Black Lace Freudian Slip
Christopher Loudon reviews one of last year's most exciting jazz vocal releases.
René Marie doesn’t care what this review says. She makes that clear right off the top in the title track, a nakedly bold career mission statement that dismisses the “blah-blah-blah of critics.” But what everyone else needs to know is that Black Lace Freudian Slip cements Marie’s place among the vocal elite. The voice is as stunning as always, her phrasing immaculate, her ability to pack emotional wallops equaled by very few. As a songwriter and story renderer, weaving profound tales of despair and triumph, championing her beliefs about empowerment and personal fulfillment, she shares a plateau with the likes of Nina Simone, Oscar Brown Jr. and Joni Mitchell.
The title track also emphasizes Marie’s tendency toward “shooting straight from the hip,” a passion she has been exercising since the onset of her late-breaking career. Indeed, Marie’s very existence as a vocalist is a result of her admirable stalwartness. When, at age 41, she was issued an ultimatum from her husband of 23 years that it was either music or marriage, she chose music and has never looked back. In the liner notes to her sophomore release, 2001’s Vertigo, she said, “It’s not like I have an agenda. But since I returned to performing, I discovered I have something to say.” Since then, Marie has been steadily shaping profound musical statements, both personal and public, culminating with her maelstrom-igniting decision in 2008 to recast “The Star-Spangled Banner” using the lyrics of “Lift Ev’ry Voice and Sing” at the mayor’s State of the City address in Denver, her adopted hometown. That incident, which escalated to death threats, informed Marie’s earlier 2011 album, Voice of My Beautiful Country, an affecting portrait of individualistic patriotism.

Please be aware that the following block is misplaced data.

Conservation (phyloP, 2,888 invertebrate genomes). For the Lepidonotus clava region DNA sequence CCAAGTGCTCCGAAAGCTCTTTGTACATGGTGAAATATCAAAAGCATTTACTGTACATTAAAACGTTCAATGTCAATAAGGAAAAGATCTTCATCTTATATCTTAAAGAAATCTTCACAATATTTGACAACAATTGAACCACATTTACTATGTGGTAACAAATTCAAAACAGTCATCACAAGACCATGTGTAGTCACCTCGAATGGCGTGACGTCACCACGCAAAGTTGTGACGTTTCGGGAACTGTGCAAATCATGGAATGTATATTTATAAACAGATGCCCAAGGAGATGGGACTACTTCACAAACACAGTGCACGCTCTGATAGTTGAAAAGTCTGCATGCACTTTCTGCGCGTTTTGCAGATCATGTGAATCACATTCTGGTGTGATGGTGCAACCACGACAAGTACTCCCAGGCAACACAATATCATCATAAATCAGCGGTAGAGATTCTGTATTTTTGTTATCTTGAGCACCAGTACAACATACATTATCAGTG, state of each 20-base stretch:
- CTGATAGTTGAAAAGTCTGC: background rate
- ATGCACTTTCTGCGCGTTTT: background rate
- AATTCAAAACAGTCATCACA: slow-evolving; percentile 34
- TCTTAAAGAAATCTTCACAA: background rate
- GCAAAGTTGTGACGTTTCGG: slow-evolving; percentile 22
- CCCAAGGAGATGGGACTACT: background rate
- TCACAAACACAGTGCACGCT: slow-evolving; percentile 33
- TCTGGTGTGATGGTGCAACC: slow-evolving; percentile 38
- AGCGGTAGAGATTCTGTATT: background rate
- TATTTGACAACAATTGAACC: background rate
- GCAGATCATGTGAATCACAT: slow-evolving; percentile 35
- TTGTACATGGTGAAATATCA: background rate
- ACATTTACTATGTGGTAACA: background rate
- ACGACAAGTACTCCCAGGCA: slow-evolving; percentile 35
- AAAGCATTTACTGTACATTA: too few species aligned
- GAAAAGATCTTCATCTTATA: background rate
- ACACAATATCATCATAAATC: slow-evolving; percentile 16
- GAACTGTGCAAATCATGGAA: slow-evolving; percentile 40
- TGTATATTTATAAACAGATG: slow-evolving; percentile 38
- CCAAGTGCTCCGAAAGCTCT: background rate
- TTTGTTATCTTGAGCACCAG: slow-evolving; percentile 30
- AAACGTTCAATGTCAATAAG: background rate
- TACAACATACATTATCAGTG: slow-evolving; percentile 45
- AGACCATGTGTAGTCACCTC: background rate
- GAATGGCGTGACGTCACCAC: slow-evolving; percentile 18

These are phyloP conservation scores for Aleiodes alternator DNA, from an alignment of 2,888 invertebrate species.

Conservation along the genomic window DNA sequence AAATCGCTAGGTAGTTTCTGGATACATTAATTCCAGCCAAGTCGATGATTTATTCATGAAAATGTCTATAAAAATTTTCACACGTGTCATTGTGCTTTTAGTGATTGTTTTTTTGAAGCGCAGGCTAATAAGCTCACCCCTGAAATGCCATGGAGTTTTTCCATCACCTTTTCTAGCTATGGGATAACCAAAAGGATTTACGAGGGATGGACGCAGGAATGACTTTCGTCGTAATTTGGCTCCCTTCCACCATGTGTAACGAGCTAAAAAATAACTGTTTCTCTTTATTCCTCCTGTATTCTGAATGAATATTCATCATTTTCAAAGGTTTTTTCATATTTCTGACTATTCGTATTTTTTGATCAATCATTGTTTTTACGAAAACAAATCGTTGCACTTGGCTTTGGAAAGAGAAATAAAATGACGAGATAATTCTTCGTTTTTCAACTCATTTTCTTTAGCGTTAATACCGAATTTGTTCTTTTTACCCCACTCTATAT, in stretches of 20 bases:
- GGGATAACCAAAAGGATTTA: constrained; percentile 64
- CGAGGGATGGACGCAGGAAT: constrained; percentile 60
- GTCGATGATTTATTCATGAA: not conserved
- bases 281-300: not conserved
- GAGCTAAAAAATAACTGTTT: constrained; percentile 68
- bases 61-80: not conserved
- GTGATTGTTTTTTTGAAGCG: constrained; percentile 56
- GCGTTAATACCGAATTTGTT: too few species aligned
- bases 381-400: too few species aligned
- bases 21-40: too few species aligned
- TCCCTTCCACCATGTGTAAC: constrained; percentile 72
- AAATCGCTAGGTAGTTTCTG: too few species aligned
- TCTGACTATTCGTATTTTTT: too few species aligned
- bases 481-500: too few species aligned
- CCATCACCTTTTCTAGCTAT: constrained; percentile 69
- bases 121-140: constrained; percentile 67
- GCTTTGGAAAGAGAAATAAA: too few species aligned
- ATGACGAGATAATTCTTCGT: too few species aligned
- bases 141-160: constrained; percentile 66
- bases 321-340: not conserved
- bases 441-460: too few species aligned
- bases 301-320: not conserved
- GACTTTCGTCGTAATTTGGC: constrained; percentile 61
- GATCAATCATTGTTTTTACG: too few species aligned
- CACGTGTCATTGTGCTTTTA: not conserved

Defending her songs, and her right to present them, is the subject of Black Lace Freudian Slip’s second track, “This for Joe,” which recalls an incident involving the titular character, manager of a Chicago club who chastised her for straying beyond the Gershwin and Porter songbooks. “I can’t be a good girl singing standards all nice and sweet,” she sings. “’Cause that was then, this is now … Singing the songs I write is an uphill battle/Come on and give me a fight, set my cage to rattle.” Bravo and amen. Ardent cage-rattlers have of late been few and far between, and Marie’s gutsiness in taking up the torch is to be both admired and cherished.
Her distinctiveness as an interpreter of original (and mostly self-composed) material continues across the album’s remaining dozen tracks. The marvelous triptych of “Wishes,” “Thanks, But I Don’t Dance” and “Free for a Day” (the latter two co-written by Patti McKenny and Andrew Sussman) provides varied perspectives—regret, bittersweet remembrance and the desire to re-embrace the wide-eyed amazement of childhood—on disillusion.
“Rim Shot,” hotter and more sensually satisfying than the version included on 2007’s Experiment in Truth, overflows with delightful double entendres of the type that were Dinah Washington’s stock-in-trade. Romantic and personal disappointment invade both the wistful “Gosh, Look at the Time” and the fatalistically introspective “Fallin’ Off a Log.” Willful perseverance fuels her blazing reinterpretation of “Rufast Daliarg,” previously included on 2004’s Serene Renegade and crafted as a singular declaration of independence for her sons. Finally, there is “Deep in the Mountains,” written by eldest son Michael, a magnificent credo to struggle and hard-won triumph that seems a fervidly enfranchising, seven-decades-later response to “Strange Fruit.”